At the UK Archaeological Science Conference 2013, the Bio Bank team were fortunate to listen to many interesting presentations on all aspects of archaeological science. Not often do the topics presented strike such a chord as that presented by University of Bradford PhD student Rhea Brettell. From the moment Rhea took the stage, ideas started formulating in our minds as to how her investigative techniques could potentially be useful to study some of the Bio Bank samples. Rhea studies samples of debris from the material surrounding buried bodies, many of which come from within lead coffins on British archaeological sites. Much of her work is carried out on material which is removed in large quantities as ‘spoil’ – removed from archaeological contexts in order to get to the layers beneath, and much of which is ultimately destined for disposal.
Rhea uses GC-MS techniques to trace residues of resinous materials often used in mortuary rituals and to interpret their presence as evidence of bodily preservation or treatment. The techniques require small samples, yet the amount of information which can be gathered is immense.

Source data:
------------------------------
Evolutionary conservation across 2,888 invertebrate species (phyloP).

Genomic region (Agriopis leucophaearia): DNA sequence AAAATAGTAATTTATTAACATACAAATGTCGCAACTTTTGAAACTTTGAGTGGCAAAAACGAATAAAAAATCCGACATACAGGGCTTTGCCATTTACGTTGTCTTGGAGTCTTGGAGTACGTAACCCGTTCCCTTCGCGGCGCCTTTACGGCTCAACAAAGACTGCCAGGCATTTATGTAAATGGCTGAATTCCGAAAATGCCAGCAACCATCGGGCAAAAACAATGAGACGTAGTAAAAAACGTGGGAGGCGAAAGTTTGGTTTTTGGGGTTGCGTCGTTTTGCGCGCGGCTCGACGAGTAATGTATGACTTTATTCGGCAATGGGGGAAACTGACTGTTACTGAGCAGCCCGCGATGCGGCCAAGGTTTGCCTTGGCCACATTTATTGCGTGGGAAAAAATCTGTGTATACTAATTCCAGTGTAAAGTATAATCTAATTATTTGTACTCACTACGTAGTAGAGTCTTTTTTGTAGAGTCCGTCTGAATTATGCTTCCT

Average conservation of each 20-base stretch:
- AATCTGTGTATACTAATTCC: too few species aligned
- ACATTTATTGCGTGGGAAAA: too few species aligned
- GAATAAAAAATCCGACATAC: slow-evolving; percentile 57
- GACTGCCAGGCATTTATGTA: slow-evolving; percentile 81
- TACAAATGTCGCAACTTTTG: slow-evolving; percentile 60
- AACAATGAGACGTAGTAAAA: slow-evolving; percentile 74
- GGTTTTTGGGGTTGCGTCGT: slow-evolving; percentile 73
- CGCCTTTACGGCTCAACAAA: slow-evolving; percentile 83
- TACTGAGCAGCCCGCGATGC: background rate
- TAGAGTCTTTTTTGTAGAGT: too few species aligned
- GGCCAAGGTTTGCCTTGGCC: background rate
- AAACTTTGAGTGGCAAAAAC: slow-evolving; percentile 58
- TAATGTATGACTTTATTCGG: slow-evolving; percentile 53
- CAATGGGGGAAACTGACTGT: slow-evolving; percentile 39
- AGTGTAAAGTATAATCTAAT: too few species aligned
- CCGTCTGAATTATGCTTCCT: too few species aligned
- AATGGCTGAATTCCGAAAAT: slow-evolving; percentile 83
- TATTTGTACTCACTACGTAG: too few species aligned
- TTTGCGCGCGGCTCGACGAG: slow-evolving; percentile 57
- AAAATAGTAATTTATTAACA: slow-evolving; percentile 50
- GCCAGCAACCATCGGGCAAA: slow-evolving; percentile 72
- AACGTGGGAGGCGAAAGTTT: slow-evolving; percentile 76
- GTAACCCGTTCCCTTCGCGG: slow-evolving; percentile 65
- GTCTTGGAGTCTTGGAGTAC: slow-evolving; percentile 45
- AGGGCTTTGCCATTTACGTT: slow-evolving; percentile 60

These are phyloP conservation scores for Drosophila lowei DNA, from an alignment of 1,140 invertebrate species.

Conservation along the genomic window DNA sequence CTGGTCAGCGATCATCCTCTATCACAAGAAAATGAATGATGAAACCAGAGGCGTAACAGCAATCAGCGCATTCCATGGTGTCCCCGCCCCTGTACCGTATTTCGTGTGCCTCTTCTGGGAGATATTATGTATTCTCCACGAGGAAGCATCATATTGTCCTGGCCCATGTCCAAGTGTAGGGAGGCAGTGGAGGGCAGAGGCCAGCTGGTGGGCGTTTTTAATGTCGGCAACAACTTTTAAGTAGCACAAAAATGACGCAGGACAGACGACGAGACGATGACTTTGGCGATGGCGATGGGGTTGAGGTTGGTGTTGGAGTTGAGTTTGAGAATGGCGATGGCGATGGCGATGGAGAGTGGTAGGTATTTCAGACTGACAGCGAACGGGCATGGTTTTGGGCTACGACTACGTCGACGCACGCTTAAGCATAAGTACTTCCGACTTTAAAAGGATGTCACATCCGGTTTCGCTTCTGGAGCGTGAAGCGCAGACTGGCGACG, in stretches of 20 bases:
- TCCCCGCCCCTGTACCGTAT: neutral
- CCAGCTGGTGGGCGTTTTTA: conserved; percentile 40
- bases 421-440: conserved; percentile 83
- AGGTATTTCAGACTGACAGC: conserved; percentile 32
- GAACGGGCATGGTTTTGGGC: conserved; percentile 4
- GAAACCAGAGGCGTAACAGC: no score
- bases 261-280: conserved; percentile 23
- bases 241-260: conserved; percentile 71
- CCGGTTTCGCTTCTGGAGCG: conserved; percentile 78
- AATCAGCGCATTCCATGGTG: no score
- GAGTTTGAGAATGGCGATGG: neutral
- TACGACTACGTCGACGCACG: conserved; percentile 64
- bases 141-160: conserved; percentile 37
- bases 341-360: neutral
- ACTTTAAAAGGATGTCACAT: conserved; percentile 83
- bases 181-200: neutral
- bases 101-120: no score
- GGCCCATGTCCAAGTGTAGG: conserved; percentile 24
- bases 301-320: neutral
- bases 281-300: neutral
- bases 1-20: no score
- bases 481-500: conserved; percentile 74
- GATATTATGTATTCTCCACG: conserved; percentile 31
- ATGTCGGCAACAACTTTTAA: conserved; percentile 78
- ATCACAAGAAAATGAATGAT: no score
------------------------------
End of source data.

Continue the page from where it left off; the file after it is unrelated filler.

The Bio Bank holds many samples classified as ‘debris’. Surprisingly, not all of these samples come from poorly preserved or damaged bundles. Debris samples can be tiny flecks of material found loose inside packing boxes which may otherwise be discarded as ‘dust’. Some damaged mummies yield more substantial debris samples which, even to the naked eye, can be seen to contain a mixture of types of material, none of which is identifiable with any certainty due to the dust-like appearance. Obtaining samples of this kind is usually possible even in the case of mummies which are so well-preserved and complete that sampling of the bundle itself proves impossible. From a conservation standpoint, being able to investigate these samples plays a vital role as no invasive methods are employed on the artefacts themselves, yet useful information can be found.
Yesterday, we were lucky to have Rhea visit the Bio Bank to examine our samples and to subsample those she felt may be suitable candidates for her methods. In total, 21 samples were transported back to Bradford for analysis and we hope to get some results soon. We hope that analysis of the mummy dust will help to show the presence of resinous compounds which we believe would have been applied to the body after death or at some point during the mummification process. Identifying such compounds will, in turn, help to identify geographical sources and trade routes in use in ancient times and allow comparisons to be made with materials used in the preservation of the human and animal dead. We look forward to presenting the results of this analysis as soon as possible and highlighting the value of samples which may otherwise seem little more than dust particles.